Data presented at the Joint International Congress on
Acute Promyelocytic Leukemia and Differentiation Therapy demonstrated that
patients with acute promyelocytic leukemia (APL) treated with arsenic trioxide
achieved an overall survival at 24 months of 63%.
"Trisenox is a major medical breakthrough for the thousands of relapsed
APL patients whose previous treatments were unsuccessful," said Steven L.
Soignet, MD, principal investigator of the arsenic trioxide pilot and pivotal
clinical trials. "The high rate of complete remission and relapse-free
survival associated with the use of this drug is very encouraging news for this
patient population, which traditionally has had a very poor prognosis."
The data on arsenic trioxide presented at this meeting combines the results
of two clinical studies that enrolled 52 patients with a median age of 39 years.
One study was a pilot study in 12 patients with relapsed APL conducted at
Memorial Sloan-Kettering Cancer Center, and the other, a 40-patient pivotal
trial conducted at nine medical centers across the United States. The results of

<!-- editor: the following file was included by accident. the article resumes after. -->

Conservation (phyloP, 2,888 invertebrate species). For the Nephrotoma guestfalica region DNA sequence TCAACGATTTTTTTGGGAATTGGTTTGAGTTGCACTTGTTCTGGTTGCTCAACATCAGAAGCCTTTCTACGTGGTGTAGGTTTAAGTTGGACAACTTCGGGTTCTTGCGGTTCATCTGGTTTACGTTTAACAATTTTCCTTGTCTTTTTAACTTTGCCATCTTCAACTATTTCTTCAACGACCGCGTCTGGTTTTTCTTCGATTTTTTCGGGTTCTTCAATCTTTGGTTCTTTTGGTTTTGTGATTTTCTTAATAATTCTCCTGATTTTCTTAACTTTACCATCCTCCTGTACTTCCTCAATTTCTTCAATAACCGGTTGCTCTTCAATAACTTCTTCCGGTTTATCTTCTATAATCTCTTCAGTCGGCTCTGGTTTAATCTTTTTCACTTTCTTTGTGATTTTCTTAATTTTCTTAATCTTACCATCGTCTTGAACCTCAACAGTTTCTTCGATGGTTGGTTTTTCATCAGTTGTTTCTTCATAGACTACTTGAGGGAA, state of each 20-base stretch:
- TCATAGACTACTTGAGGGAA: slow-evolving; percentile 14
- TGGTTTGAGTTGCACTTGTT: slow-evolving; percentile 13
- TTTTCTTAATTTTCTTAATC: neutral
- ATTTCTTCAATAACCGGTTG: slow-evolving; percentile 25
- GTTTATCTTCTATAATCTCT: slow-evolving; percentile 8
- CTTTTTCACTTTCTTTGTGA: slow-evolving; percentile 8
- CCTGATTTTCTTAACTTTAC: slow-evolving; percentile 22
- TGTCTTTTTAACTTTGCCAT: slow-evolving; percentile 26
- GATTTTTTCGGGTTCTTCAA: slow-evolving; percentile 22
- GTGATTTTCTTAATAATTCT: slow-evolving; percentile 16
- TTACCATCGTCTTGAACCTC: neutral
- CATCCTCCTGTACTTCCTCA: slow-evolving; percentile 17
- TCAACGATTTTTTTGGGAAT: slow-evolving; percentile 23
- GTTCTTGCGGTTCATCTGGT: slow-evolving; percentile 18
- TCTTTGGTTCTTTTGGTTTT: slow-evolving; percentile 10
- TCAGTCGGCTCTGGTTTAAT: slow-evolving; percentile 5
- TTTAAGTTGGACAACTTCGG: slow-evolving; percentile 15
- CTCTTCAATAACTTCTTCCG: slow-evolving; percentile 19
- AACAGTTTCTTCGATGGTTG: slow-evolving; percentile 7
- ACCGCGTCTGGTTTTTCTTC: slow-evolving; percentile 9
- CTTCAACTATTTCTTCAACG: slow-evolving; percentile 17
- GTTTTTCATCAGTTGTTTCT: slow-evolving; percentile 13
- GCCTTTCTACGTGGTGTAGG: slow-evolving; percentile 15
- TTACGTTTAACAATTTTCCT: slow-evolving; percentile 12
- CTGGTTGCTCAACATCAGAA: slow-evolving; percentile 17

the larger trial were published in a recent issue of the Journal of Clinical
Oncology (9:3852-3860, 2001).
Patients were treated with 1- to 2-hour infusions of arsenic trioxide daily
until the time of bone marrow complete remission. Those who experienced a
complete response were offered one consolidation course of arsenic trioxide that
began 3 to 4 weeks later. Patients who maintained a complete response were
eligible to receive additional cycles of arsenic trioxide in a maintenance
study, and some patients underwent transplants.
A total of 45 patients achieved a complete remission, for an overall response
rate of 87%, with a 2-year relapse-free survival rate of 49%. Toxicities were
manageable, and there were no treatment-related deaths during the study.
"These results confirm Trisenox as a highly effective therapy for
patients with APL in whom standard treatments have failed," said Martin S.
Tallman, MD, associate professor of Medicine at Northwestern University Medical
School. "They are particularly important because few treatment options have
been available for patients with relapsed disease."